Wilson said the community was phenomenal, helping them through donating and that this was a really good opportunity to show how much Firehouse Subs appreciated first responders.

“This ATV will be instrumental to us for the many festivals that we have downtown and to navigate through traffic to take care of our residents and guests,” Minick said.

The ATV contains a 70-gallon water/3-gallon foam tank and will hold six firefighters.

Mayor Foster Senn said the Polaris was an impressive vehicle and great donation by Firehouse Subs.

“Whether it’s this ATV, the mural in the restaurant for the Newberry Fire Department, or the great meals that they have every day, Firehouse Subs is an outstanding corporate citizen and member of the Newberry community,” Senn said.

Minick said the Newberry Fire Department was very appreciative of the grant program that made this possible.

“We’re excited to be able to receive grants from a business in our community to better serve our citizens and visitors alike,” he said.  

 From left to right: Lt. RJ Dowd, Ashley Larson (Firehouse Subs restaurant manager), Volunteer Firefighter David Hurst, Firefighter Corey Brown, Firefighter Tim Beaudoin, Engineer Jake Longshore, Karen Wilson (Firehouse Subs Regional Manager) and Mayor Foster Senn

 The ATV contains a 70-gallon water/3-gallon foam tank and will hold six firefighters.

The City of Newberry Utilities Department celebrated a ribbon cutting Wednesday for their newest water tank. Located on Airport Road, the tank will not only serve the citizens of Newberry, but businesses such as Kraft-Heinz, located just beyond the tank itself.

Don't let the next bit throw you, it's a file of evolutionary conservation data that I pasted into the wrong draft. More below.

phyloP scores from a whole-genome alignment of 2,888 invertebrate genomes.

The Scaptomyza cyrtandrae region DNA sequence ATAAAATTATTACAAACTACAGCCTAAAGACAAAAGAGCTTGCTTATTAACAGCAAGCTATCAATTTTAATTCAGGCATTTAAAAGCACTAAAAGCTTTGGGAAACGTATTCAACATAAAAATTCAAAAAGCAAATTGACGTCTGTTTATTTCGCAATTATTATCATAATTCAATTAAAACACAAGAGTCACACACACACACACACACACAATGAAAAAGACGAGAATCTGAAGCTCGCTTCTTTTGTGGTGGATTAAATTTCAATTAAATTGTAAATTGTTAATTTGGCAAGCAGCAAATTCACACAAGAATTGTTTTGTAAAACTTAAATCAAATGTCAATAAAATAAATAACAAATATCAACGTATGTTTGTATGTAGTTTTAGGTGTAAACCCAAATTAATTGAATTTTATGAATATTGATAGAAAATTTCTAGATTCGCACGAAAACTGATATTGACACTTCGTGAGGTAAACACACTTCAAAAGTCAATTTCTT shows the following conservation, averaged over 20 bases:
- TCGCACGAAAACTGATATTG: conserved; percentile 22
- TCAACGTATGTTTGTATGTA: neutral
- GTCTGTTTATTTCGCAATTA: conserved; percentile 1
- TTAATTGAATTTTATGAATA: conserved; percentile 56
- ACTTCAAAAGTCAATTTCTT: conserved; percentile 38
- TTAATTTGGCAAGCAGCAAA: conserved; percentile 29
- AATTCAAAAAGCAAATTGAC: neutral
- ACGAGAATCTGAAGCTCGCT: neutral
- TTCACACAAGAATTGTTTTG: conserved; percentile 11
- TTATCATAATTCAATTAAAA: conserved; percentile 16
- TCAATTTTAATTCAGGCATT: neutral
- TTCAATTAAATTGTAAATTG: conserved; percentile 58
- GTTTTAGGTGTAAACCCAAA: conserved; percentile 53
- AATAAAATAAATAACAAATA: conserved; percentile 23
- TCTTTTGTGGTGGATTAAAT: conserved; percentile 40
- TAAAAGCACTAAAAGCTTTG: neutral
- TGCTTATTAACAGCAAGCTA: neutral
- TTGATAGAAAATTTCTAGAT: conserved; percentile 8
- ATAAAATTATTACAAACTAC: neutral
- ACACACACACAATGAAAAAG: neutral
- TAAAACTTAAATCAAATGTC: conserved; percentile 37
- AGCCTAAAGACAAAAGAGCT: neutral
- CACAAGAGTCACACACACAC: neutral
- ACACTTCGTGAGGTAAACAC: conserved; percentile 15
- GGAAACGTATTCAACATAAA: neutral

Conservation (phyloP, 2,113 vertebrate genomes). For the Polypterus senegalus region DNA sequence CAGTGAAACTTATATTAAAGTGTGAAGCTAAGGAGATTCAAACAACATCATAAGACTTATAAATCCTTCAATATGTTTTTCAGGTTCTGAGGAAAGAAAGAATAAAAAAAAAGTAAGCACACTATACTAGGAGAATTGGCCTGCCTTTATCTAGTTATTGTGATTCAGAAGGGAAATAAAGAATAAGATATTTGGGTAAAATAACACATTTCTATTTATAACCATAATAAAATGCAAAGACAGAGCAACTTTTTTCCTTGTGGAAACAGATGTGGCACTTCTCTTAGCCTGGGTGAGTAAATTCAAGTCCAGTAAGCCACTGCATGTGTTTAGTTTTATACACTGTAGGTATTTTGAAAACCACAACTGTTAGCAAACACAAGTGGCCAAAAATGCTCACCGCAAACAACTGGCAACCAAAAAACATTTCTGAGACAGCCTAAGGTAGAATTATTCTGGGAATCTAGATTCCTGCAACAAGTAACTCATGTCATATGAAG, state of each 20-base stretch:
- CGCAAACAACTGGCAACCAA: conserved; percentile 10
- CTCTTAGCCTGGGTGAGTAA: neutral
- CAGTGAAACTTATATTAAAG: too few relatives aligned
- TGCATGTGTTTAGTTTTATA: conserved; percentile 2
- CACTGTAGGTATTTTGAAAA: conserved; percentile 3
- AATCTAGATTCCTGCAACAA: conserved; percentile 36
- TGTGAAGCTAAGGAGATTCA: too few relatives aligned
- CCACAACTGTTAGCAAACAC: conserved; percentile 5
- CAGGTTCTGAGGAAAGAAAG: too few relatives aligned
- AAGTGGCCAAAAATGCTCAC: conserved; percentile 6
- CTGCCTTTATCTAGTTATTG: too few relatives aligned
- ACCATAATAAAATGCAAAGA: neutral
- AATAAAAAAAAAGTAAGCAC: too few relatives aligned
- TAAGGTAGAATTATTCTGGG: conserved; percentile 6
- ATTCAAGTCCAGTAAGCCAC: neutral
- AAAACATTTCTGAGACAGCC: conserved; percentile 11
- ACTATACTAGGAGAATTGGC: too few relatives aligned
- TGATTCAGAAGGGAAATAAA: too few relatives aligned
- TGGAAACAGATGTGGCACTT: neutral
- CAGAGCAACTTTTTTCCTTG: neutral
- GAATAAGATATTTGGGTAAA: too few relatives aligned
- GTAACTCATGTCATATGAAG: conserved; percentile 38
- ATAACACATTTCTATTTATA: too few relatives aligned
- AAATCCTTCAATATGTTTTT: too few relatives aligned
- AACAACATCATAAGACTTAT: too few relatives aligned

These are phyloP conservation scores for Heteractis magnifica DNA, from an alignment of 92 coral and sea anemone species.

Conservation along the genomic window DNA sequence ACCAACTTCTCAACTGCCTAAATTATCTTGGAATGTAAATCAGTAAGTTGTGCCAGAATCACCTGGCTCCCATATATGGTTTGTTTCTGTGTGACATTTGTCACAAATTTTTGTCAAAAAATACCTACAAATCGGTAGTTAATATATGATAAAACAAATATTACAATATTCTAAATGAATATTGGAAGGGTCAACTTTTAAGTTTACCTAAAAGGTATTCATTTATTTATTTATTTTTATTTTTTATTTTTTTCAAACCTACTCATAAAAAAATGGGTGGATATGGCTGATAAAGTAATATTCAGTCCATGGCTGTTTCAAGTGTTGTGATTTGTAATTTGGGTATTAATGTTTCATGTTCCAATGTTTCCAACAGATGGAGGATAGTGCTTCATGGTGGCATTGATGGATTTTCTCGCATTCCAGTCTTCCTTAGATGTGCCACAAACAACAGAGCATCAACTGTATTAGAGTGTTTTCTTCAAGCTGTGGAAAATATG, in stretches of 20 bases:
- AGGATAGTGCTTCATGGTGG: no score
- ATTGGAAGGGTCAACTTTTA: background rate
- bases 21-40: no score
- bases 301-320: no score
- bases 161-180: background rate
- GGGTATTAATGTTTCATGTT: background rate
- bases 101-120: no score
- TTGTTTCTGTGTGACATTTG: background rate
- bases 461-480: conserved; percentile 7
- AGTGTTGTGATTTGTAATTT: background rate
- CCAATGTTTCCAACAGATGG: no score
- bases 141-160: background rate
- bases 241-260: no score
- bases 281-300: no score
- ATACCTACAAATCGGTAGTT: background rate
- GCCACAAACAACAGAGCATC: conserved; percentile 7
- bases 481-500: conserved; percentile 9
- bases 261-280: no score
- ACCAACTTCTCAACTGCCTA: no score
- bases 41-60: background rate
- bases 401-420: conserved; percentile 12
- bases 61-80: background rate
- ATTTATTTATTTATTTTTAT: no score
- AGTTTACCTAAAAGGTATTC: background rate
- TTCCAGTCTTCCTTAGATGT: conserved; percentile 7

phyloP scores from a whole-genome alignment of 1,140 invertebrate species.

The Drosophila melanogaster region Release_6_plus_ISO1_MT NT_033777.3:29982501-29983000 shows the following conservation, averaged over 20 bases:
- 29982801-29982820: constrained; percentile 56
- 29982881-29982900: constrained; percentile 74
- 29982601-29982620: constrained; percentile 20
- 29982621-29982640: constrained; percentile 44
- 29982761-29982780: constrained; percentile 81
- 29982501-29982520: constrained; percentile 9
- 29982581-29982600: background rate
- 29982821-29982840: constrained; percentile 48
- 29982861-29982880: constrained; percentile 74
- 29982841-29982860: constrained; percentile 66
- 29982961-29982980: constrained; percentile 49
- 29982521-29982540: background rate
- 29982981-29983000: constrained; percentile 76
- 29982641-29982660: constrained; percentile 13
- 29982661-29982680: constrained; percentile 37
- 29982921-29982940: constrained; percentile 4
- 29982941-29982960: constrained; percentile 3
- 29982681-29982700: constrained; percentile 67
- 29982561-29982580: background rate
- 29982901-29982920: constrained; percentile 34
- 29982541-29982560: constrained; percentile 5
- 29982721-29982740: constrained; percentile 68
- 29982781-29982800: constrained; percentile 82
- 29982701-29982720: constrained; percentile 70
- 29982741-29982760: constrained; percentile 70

Utility Director Tim Baker said that Kraft-Heinz, one of the city’s largest industrial customers, used one-third of the city’s water supply, meaning one out of every three gallons of water produced by the City of Newberry was used by the industry.

“Being that they are one-third of our system, we needed to have water storage here close to them,” he said. “Putting this tank online improves our hydraulics so much in the city. This project not only helps Kraft-Heinz and our utility, but every citizen that we serve.”

By putting this new water tank online, Baker said it will allow for needed maintenance on other water tanks in the city, including those on College and Player Streets. In order to keep water flowing, Baker said they have not been able to do necessary maintenance to other tanks and that this fall, that maintenance would begin.

Ebony Mack-Orr spoke on behalf of Newberry’s Kraft-Heinz saying they pride themselves on being a part of the Newberry family and thanked the city for their partnership.

“Anything for the community, we’re going to stand behind it,” she said. “We want to try to treat everyone here in the city and in our facility as a family member.”

City Manager Matt DeWitt said this project had been a long time coming and that they were excited to get the tank online.

“We’re excited about what this does for Kraft-Heinz, but even more excited about what this does for the community overall,” he said.

Baker said there were many partners that were involved in getting the water tank constructed and online. He thanked partners including CROM, Kinard Control Systems, Inc., Kraft-Heinz, Santee Cooper, the South Carolina Rural Infrastructure Authority, Summit Engineering, Tom Brigman Contractors, WE Baker & Son, Inc., and WEST Electrical Contractors.

For their support of the project, Baker also thanked Newberry City Council.

When something of this stature is put together, Baker said there were many tweaks that needed to be made and each partner worked with them to accomplish their goal.